The "realm of spirit" is both alpha and omega; but it can also reflect itself at the middle-stage of human evolution (the mu stage) in the Avatar who, as Krishna states in the Bhagavad Gita, comes to restate the original dharma of this particular cycle of existence. Whoever exemplifies in his consciousness and inner being that original dharma (or seed-truth) lives in a state of solidarity with all those who have been and are in the same condition. "Solidarity" comes from the Greek word meaning companion. A true "Companion of the Spirit" is protected by the solidarity of each and all participants in the divine Companionship or Communion in the realm of spirit.(a)

There is a profound difference between earth solidity and spirit-solidarity; but in a sense, at both levels an intense resistance to change operates. H. P. Blavatsky spoke of "inertia of spirit." At the tribal biospheric level, blood is the potent symbol of psychosocial solidity; at the level of spirit-activity, light is the symbol of solidarity—for light operates as a wave, even if, when that wave encounters matter, it can be seen operating as a myriad of particles.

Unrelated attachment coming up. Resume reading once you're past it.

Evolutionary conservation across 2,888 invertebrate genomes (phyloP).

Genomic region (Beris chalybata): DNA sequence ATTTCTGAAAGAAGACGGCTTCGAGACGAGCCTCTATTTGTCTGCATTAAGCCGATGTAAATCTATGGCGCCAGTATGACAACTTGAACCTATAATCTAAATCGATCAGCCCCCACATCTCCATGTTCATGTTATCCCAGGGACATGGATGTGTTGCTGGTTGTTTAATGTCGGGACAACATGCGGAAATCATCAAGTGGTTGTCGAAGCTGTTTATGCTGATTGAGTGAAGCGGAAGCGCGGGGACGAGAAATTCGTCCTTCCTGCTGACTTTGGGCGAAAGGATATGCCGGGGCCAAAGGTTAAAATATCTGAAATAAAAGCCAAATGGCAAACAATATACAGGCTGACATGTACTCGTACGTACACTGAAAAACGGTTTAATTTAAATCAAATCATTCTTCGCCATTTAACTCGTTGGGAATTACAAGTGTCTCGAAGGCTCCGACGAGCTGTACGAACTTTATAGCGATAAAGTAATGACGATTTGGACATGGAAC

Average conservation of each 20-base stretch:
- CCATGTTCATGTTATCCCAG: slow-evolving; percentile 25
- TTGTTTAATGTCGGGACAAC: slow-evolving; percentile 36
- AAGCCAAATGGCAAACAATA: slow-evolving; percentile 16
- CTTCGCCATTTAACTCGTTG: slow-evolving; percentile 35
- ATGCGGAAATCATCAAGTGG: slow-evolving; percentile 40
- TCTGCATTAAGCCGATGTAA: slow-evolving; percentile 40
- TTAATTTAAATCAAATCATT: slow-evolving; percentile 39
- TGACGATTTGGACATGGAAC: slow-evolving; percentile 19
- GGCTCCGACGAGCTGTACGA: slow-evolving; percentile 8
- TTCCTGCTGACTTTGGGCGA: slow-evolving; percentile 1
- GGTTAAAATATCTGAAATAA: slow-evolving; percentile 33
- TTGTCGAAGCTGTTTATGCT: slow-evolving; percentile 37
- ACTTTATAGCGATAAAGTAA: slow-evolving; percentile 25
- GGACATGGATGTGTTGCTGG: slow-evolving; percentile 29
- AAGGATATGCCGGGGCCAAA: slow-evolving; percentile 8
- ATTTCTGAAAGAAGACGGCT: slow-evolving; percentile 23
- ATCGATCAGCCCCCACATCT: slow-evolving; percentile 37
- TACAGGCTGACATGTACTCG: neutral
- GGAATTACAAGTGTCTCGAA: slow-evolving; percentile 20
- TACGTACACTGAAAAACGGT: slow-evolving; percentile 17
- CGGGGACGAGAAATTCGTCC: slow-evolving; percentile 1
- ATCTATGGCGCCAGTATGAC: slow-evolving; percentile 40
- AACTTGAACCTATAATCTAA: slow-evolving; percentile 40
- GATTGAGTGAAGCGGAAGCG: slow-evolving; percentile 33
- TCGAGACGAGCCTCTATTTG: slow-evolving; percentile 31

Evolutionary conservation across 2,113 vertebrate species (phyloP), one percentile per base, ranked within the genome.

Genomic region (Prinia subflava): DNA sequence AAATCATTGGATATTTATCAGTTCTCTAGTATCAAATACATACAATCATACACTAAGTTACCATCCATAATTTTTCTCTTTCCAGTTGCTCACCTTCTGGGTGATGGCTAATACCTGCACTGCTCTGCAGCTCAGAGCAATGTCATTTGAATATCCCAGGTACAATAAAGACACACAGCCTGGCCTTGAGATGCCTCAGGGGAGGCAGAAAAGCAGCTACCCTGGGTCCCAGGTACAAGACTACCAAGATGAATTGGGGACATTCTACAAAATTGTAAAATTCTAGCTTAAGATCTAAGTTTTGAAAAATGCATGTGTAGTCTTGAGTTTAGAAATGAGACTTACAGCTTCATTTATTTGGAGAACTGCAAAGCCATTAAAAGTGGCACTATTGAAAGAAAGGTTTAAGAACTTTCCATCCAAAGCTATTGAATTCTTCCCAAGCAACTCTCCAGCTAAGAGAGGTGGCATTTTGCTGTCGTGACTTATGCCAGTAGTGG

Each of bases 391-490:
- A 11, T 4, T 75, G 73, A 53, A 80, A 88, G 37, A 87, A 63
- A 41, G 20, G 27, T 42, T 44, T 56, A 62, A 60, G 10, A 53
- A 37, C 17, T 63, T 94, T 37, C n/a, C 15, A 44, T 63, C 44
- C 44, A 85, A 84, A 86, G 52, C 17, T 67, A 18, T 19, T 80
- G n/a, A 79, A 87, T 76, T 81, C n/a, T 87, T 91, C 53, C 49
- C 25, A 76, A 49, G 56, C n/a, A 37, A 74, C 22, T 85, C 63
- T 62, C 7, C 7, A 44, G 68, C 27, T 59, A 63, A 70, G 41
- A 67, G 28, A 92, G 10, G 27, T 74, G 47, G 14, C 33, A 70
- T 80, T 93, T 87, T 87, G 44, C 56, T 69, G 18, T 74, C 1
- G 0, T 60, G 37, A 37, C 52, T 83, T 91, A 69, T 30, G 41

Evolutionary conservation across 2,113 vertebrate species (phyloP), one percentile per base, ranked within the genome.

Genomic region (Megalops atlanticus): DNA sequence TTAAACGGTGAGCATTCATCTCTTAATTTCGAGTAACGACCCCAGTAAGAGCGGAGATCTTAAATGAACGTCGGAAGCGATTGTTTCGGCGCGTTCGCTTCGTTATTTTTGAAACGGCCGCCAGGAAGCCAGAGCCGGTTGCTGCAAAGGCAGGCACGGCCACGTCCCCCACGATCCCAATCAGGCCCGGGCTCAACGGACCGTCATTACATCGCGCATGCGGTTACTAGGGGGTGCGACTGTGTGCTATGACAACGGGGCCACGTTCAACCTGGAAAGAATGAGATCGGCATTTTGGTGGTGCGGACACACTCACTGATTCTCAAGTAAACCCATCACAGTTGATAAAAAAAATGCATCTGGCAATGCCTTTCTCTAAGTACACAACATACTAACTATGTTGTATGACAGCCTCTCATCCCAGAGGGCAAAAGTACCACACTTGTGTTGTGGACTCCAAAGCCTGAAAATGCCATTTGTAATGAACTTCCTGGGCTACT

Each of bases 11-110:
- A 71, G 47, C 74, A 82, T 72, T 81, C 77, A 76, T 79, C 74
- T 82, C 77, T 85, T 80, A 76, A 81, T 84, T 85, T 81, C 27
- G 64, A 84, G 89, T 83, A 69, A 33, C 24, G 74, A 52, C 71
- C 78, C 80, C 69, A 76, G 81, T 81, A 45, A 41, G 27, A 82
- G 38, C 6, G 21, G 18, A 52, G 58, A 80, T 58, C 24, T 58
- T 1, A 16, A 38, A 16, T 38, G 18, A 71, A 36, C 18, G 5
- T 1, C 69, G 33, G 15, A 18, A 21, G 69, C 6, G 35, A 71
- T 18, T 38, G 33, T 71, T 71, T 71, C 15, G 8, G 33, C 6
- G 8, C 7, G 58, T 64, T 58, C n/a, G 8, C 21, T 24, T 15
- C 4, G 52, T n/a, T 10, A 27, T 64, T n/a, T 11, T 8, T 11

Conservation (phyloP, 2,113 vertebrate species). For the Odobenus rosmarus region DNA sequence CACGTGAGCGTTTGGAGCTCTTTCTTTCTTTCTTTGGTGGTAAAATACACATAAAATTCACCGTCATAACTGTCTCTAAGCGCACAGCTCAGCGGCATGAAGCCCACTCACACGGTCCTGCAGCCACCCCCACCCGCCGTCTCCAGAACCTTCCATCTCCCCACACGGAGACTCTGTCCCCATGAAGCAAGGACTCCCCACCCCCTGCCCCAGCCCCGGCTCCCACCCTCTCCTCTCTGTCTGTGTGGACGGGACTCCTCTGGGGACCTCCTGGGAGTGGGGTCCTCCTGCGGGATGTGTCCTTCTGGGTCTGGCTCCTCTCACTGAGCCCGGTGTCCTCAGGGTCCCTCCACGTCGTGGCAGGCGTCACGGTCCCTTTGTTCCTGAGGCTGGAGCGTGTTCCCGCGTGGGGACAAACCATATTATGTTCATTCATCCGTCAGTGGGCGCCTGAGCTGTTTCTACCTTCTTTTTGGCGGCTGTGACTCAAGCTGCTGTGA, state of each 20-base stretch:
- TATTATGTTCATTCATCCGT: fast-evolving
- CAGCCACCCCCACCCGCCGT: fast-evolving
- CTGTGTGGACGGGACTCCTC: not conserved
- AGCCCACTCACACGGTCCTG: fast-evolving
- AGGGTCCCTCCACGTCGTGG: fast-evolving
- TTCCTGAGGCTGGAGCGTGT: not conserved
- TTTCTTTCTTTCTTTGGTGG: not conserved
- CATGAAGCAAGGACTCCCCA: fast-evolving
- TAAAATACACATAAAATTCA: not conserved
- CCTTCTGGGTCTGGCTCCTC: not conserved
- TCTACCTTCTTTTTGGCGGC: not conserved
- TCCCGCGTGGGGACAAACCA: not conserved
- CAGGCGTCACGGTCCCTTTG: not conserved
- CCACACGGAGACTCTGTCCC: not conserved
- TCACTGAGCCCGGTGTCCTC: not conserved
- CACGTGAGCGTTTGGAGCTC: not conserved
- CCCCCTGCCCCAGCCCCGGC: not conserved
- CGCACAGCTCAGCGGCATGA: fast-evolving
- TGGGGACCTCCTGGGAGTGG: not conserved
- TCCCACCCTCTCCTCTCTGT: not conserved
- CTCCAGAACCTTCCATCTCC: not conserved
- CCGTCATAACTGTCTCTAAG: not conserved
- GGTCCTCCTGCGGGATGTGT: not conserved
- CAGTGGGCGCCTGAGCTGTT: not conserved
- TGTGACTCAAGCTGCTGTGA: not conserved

In the preceding chapter I stated that mind, as it stands "in the middle" charged with the task of relating spirit to matter, can easily become so entranced by either matter or spirit that it forgets, and thus fails in its function of mediator and integrator. In that statement the term mind is meant to refer to the whole realm of mental activity; but there is also a kind of mind which, operating at the level of matter, is entirely subservient to the power of life. This life-serving mind is not the autonomous mind that can be a steady intermediary between spirit and matter. The mediator-mind must be impervious to the fascination which life-energies can exert upon it. It is the mind of the civilizer, of the individual who has reached at least a basic degree of independence from the biopsychic and psychosocial patterns—the paradigms and taboos—of the culture in which he or she was born and educated.